TRAI gears up for public Wi-Fi networks in India

The stage is set for Indians to access cost effective and widely available Internet across the country with TRAI issuing a consultation paper on “proliferation of broadband through public Wi-Fi networks”.

TRAI needs the suggestions from the Indian telecom industry to finalize spectrum for allocating Wi-Fi networks. Wi-Fi uses radio waves that run at a specific frequency, generally 2.4GHz and 5GHz, to create wireless networks, said TRAI in the consultation paper.

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More than 450 million households worldwide and over 47 million public hotspots are estimated to be connected by Wi-Fi.

iPass and Maravedis Rethink says India had 29,205 Wi-Fi hotspots in 2014. In comparison, France had 13 million, United States 9.8 million and United Kingdom had 5.6 million hotspots.

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India’s share in Wi-Fi hotspots is less than 1/1000. The study also estimated that the global number of hotspots would grow to over 340 million, nearly one Wi-Fi hotspot for every twenty people on earth by 2018, as compared to one Wi-Fi hotspot for every 150 people.
Wi-Fi hotspots in India in 2016
Globally the increase in number of Wi-Fi hotspots was 568 percent from 2013 to 2016, whereas India has an increase of 12 percent only. For India to reach a goal of one hotspot for every 150 people, 8 lakh additional hotspots will have to be installed.

According to the Ericsson Mobility Report of June 2016, over 85 percent of data traffic generated by the use of smart phone video apps goes over Wi-Fi. The study notes that although cellular data usage on smart phones is growing, Wi-Fi data growth is dramatically outpacing it.

An analysis of smartphone on-device measurements in the USA, Japan and South Korea indicates an 80 percent growth in cellular data usage between July 2014 and October 2015 for smartphone video streaming apps; but corresponding Wi-Fi data growth is more than double of cellular data usage.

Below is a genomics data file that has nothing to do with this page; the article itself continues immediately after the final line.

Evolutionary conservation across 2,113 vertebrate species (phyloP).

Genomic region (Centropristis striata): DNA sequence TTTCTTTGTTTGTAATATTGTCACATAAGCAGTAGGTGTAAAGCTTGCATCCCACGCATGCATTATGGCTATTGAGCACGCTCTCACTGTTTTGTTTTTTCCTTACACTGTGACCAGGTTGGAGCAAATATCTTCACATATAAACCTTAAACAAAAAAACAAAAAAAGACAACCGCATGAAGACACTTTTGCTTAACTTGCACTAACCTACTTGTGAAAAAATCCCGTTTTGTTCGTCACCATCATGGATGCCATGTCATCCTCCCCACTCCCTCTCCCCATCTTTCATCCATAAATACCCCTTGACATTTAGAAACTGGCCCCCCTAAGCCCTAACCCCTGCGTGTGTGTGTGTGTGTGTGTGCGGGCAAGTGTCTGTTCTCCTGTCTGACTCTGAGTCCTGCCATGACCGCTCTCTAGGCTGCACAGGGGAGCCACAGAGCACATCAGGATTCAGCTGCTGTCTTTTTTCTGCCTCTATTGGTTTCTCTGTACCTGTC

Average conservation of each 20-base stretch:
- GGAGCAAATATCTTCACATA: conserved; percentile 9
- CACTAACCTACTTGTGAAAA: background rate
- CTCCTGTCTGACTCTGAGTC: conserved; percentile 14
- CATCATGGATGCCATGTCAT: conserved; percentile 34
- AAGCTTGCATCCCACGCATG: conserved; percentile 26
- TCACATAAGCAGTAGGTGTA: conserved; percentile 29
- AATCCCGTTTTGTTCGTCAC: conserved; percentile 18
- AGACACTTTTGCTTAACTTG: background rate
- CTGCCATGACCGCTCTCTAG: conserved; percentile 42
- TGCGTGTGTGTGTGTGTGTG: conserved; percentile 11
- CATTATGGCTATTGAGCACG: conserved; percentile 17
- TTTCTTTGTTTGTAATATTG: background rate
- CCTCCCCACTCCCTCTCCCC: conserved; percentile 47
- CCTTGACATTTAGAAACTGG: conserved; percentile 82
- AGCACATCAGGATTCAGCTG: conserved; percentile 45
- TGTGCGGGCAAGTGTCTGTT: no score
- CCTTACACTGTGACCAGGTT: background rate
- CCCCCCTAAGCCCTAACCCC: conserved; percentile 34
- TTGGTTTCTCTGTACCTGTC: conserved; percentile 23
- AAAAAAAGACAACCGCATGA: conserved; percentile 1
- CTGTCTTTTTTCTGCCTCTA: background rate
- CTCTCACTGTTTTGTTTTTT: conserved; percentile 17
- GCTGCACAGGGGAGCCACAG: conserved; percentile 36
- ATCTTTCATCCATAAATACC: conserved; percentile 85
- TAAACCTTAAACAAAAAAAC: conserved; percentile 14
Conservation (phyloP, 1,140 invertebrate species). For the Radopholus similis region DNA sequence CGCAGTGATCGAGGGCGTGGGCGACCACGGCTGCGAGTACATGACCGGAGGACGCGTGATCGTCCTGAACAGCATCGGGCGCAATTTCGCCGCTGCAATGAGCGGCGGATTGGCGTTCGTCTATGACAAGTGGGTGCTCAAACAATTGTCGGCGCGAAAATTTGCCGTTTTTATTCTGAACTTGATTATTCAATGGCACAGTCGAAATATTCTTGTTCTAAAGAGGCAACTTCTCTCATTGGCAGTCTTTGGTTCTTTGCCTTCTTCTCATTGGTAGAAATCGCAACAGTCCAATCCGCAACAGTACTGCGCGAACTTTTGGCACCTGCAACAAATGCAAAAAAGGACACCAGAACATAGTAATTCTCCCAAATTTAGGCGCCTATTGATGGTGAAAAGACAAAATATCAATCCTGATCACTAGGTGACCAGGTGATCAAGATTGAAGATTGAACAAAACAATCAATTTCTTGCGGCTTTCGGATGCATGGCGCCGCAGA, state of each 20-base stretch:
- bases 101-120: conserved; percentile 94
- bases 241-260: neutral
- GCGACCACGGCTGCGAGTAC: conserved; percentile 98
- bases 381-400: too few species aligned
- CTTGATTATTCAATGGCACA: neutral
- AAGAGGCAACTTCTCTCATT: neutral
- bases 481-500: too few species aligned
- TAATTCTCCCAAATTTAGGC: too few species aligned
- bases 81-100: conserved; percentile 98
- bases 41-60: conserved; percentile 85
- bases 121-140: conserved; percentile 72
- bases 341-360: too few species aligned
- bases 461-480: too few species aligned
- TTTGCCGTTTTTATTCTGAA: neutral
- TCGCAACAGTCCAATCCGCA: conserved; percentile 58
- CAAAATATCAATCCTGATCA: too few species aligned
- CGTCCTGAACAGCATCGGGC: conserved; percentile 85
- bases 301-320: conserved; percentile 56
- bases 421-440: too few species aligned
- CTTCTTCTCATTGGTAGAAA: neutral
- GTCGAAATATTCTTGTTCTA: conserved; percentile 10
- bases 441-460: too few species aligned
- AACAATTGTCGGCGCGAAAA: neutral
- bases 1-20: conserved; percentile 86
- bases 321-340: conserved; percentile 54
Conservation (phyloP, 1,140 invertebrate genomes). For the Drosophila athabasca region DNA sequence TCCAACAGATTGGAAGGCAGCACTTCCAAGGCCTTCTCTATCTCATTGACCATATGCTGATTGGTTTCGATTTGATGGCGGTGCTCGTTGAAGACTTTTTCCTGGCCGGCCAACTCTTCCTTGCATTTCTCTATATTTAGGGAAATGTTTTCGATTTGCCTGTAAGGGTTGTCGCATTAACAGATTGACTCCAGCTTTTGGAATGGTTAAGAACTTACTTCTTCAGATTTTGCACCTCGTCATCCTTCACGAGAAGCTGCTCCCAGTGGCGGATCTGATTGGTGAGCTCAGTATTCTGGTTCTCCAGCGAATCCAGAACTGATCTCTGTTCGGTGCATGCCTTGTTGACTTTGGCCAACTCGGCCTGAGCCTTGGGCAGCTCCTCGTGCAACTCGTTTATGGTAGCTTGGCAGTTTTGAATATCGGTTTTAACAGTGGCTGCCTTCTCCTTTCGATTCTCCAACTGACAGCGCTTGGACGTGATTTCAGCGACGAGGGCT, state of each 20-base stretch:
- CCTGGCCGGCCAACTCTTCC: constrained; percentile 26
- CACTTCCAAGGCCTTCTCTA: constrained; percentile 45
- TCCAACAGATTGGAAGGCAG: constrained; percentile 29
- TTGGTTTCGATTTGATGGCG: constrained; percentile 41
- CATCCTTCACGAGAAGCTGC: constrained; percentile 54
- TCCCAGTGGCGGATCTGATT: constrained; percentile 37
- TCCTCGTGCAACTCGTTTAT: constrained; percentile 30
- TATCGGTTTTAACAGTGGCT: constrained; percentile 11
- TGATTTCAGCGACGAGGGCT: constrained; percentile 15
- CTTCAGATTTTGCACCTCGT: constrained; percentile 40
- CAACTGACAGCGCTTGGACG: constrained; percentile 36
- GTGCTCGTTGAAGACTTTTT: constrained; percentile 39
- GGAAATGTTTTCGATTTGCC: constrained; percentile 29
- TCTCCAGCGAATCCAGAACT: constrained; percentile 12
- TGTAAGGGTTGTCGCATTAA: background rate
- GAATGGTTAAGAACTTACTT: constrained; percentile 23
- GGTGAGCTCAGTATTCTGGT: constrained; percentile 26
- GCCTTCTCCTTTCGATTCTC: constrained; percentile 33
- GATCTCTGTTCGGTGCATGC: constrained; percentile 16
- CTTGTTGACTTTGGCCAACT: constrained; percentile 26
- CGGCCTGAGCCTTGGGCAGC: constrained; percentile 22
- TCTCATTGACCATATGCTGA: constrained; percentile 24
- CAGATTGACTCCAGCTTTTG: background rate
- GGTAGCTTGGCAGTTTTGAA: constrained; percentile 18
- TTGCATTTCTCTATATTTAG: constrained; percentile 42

Wi-Fi MonetizationCost effective broadband

TRAI has also tried to find out approximate cost per MB for the Wi-Fi network. On the basis of discussion held with various stakeholders, a Wi-Fi network of 20 hotspots was designed for a tier II city catering to around 40,000 subscribers and 10,000 concurrent users, it is estimated that cost per MB in Wi-Fi Network could be less than 2 paise per MB.

TRAI says India’s Internet consumers on an average are paying around 23 paise per MB for the data usage in the cellular Network (2G/3G/4G). This shows that the consumer tariff for data may reduce as much as 1/10th in Wi-Fi compared to mobile data.

At present, mobile network data usage in India is significantly higher than other forms of Internet usage. This can be attributed to a number of factors, including the cost and affordability of different broadband services, depth of fixedline coverage and lesser number of public Wi-Fi.

In 2014, India ranked at 108th position globally in terms of affordability of fixedline broadband services and at 97th for mobile broadband services (postpaid, handset based).

Less Capex

Internet Service Providers (ISPs) should incur substantially lesser costs in setting up Wi-Fi access infrastructure compared to mobile broadband networks like 2G/3G/4G. This is on account of the fact that Wi-Fi technology utilises unlicensed spectrum, the equipment is both cheaper and more readily available and maintenance and operational costs are significantly lower.

There will be cost on account of backhaul connectivity to the Internet to provide WiFi broadband services. The lower cost of Wi-Fi delivery should translate into lower prices per MB for the end-users. TRAI says Wi-Fi networks can often offer faster speeds compared to mobile data, allowing users to access more data-intensive applications and content.

For the access network, wireless data communication technologies can play a significant role in the penetration of broadband due to ease of deployment and faster roll out. Moreover, it also allows telecommunication service providers to offload their cellular data through Wi-Fi networks to reduce the traffic on their data networks by making use of unlicensed spectrum.